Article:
Medical Data Interchange Device 200

Referring to FIGS. 3A and 3B, the medical data interchange device 200 depicted in FIGS. 2A and 2B is shown enclosed within a within a case 300. A case holding a system for medical data interchange according to aspects of the present invention may be of any size, shape and configuration. The system (and case enclosing it) is preferably small enough to be easily portable by a patient or person being monitored. For example, the exemplary case 300 depicted in FIGS. 3A and 3B is 3 inches long, 1 inch wide, and 0.5 inches deep. The top and bottom of the case 300 are 0.05 inches thick, while the sides of the case 300 are 0.075 inches thick. The case may be manufactured from any number of materials, such as plastic, metal, wood, composites, and/or any other suitable material. The case 300 shown in FIGS. 3A and 3B, for example, is manufactured from hard plastic.

The case 300 includes a power connection 320 for powering the interchange device 200 and/or for recharging an energy storage device such as a battery. The case 300 also includes an interface module 310 with four separate ports to accommodate different wired connections to the adapter 240, including a serial port interface (SPI) port 330, an infrared input 340, a mini-jack port 350 (i.e.—a 3.5 mm TRS connector), and a super mini-jack port 360 (i.e.—a 2.5 mm TRS connector). The interface module 310 may include any number and type of wired connection ports.

The interface module 310 may include any suitable portion of the medical data interchange device 200. In one embodiment, referring to FIG. 2B, the interface module 310 is an adapter module 240 that includes the device interface 242. The plurality of wired connection ports (330, 340, 350, and 360) are coupled to the adapter 240, which in turn communicates data to the rest of the medical data interchange device 200 through the device interface 242. In this embodiment, the interface module 310 is removably attached to the case 300 to allow different modules 310 to be interchangeably connected to the case 300 to communicate with different medical devices 250.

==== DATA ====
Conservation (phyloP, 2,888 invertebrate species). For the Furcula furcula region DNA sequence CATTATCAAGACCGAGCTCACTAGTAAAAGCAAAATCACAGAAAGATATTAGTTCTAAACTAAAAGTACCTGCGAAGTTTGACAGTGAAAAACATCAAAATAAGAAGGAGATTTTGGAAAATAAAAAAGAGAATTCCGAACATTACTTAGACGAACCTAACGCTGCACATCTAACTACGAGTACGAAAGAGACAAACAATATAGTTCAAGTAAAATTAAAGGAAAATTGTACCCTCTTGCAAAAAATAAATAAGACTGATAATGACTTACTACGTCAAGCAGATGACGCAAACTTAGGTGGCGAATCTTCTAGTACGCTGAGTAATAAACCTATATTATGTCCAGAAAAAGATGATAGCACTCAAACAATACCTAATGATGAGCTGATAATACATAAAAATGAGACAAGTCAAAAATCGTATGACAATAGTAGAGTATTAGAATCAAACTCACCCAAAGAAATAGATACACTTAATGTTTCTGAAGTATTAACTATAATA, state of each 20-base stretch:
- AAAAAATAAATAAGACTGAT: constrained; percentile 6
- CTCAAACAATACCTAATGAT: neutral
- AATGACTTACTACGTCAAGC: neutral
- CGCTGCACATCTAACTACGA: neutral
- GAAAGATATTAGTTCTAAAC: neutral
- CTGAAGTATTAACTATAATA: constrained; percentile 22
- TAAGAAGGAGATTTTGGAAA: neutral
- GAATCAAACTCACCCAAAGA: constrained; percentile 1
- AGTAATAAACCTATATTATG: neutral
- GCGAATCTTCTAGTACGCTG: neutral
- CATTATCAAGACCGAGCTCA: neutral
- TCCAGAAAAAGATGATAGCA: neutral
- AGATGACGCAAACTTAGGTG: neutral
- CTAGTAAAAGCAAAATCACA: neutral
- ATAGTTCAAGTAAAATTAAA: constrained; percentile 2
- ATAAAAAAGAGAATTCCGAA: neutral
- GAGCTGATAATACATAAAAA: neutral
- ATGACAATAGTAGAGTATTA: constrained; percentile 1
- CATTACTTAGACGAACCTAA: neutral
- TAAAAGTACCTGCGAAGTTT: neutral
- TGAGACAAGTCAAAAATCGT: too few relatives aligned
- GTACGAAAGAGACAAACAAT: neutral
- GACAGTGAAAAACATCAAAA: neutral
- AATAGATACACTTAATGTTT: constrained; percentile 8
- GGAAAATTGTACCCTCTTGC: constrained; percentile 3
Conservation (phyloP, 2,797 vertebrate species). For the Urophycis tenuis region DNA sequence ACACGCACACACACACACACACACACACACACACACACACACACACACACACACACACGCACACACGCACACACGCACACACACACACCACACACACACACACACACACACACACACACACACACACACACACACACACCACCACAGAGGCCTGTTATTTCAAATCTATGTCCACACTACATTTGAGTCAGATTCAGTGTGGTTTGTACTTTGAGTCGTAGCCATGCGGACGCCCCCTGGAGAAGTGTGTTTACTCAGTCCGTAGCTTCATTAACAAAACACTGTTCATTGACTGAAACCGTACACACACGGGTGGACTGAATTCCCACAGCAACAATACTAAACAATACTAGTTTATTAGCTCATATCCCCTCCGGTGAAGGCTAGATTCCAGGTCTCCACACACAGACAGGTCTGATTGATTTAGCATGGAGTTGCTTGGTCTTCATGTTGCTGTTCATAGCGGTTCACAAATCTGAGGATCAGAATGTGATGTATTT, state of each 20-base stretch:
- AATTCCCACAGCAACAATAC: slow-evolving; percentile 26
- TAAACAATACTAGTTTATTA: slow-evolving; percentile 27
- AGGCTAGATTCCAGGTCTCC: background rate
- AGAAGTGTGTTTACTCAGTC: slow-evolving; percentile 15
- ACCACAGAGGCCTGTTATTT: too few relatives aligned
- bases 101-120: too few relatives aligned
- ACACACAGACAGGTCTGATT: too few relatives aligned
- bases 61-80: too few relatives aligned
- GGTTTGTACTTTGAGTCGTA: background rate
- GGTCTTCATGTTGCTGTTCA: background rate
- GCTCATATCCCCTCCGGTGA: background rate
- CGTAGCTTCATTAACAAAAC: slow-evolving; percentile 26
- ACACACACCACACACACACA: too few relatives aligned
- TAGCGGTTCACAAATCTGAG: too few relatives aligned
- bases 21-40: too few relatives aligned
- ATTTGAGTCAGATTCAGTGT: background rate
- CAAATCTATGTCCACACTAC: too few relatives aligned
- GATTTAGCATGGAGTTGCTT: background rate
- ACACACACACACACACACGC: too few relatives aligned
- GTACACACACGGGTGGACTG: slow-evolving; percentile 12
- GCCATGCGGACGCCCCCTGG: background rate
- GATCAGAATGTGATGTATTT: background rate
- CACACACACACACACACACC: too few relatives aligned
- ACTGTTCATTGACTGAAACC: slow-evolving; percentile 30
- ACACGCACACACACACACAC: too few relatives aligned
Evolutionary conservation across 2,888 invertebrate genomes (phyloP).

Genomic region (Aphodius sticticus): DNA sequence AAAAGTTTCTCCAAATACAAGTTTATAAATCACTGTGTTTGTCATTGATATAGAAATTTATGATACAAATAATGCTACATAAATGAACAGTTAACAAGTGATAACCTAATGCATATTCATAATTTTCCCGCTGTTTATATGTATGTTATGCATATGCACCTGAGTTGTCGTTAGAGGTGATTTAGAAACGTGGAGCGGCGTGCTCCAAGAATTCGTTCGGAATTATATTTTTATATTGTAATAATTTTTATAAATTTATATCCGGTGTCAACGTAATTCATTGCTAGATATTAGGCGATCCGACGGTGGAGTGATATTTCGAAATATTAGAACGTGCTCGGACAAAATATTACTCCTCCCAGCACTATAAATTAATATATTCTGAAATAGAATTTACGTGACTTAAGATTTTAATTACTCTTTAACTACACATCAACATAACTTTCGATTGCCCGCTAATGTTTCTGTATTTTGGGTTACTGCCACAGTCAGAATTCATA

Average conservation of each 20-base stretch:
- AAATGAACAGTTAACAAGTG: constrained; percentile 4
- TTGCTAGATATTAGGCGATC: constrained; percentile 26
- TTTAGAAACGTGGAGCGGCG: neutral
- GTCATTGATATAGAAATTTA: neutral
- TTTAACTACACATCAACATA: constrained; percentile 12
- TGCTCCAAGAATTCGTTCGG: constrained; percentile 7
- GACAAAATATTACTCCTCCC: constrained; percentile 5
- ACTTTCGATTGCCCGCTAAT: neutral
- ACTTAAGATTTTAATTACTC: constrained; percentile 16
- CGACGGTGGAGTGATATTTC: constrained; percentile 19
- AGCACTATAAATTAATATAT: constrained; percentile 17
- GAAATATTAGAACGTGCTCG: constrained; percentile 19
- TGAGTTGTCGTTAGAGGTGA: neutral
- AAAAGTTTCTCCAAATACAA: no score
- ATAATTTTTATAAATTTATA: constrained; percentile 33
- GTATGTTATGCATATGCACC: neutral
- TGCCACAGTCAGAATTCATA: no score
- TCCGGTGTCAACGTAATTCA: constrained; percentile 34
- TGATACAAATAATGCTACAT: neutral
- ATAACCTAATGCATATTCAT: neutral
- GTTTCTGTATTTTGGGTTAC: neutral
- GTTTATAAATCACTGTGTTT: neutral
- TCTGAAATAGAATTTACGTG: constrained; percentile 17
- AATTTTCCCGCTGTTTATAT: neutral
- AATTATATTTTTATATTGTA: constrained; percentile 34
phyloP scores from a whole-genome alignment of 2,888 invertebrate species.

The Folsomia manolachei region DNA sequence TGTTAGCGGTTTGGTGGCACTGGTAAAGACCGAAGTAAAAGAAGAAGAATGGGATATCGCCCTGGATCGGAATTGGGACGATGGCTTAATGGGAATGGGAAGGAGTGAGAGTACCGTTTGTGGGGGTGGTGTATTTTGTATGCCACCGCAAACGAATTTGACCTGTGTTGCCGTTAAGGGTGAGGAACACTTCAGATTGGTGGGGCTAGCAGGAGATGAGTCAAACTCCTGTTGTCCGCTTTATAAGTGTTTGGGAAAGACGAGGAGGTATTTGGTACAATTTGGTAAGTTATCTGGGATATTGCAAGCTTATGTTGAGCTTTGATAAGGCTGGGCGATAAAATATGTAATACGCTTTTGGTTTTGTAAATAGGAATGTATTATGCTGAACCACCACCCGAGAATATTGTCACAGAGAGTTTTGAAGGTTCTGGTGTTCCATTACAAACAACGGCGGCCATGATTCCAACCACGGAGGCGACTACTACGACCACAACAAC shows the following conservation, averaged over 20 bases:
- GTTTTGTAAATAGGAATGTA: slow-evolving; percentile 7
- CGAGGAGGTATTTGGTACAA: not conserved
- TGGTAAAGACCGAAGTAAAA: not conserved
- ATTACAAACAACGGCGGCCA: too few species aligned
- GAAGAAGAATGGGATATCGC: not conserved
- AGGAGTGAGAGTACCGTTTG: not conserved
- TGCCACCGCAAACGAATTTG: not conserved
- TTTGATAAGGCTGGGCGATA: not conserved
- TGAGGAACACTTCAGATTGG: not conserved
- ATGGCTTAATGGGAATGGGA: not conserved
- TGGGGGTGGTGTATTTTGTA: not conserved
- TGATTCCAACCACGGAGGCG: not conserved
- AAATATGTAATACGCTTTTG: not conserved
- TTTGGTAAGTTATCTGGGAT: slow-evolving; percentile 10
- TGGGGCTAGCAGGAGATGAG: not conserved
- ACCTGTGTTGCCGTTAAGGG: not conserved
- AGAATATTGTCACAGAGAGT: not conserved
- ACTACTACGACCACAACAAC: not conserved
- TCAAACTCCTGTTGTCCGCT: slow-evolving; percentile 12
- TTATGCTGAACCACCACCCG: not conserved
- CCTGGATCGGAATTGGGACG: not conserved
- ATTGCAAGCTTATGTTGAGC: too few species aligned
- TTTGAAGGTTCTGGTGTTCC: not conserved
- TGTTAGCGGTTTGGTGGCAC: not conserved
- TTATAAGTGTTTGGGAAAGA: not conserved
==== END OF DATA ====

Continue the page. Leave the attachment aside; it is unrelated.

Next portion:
In another exemplary embodiment, referring again to FIG. 2A, the interface module 310 contains the device interface 242 that couples to an external adapter 240. In this embodiment, the adapter 240 includes one or more connections to one or more medical devices 250. The connections to the medical devices 250 can be through a common wired connection 252, such as a PCI bus, ISA bus, PCI-E bus, SPI, USB, or other common connection. The connections to the medical devices 250 may also be made through individual wired connections to each medical device 254. The adapter 240 can communicate with any number of medical devices 250 through any combination of common wired connections 252 and individual wired connections 254.

In the exemplary embodiment depicted in FIG. 2A, the adapter 240 also connects to the device interface 242, through one or more wired connections 256. The wired connection 256 between the adapter 240 and the device interface 242 can be a single shared wired connection that communicates data to and from every medical device 250 connected to the adapter 240. The adapter 240 can also communicate with the device interface 242 through a plurality of wired connections 256, wherein each wired connection 256 is dedicated to communicating with a separate medical device 250. The adapter 240 can also communicate with the device interface 242 through any combination of dedicated or shared connections.

The adapter module 310 may be removably attached to the rest of the case 300 to allow different modules with different types of wired connection ports to be interchangeably used, as depicted in FIG. 2B. The adapter module 310 may include any of the elements of the medical data interchange device 200, as well as any other desired systems and devices.

In another exemplary embodiment of the present invention, referring now to FIGS. 3C and 3D, a case 370 includes a removable adapter module 380 that includes a medical device connector 385 for communicating with a medical device through a wired connection. The adapter module 380 connects to the case 370 using plug 387. The plug 387 attaches to a corresponding port on the case 370 (not shown) to hold the adapter module 380 in place and allow the communication of data through the adapter module 380. The connector 385 and plug 387 can use any desired wired connection, and need not use the same type of wired connection. In one embodiment, for example, referring to FIG. 3E, a case 395 includes a 2.5 mm or 3.5 mm stereo plug connector 397 connected to a USB jack on the side of the case 395 (not shown). In this embodiment, the adapter module 380 is implemented in a component 398 that electrically couples the stereo plug connector 397 and USB jack. The component 398 includes circuitry (such as that depicted in FIGS. 6 and 7) to convert and/or redirect the signals from the stereo plug 397 to the USB jack and vice versa.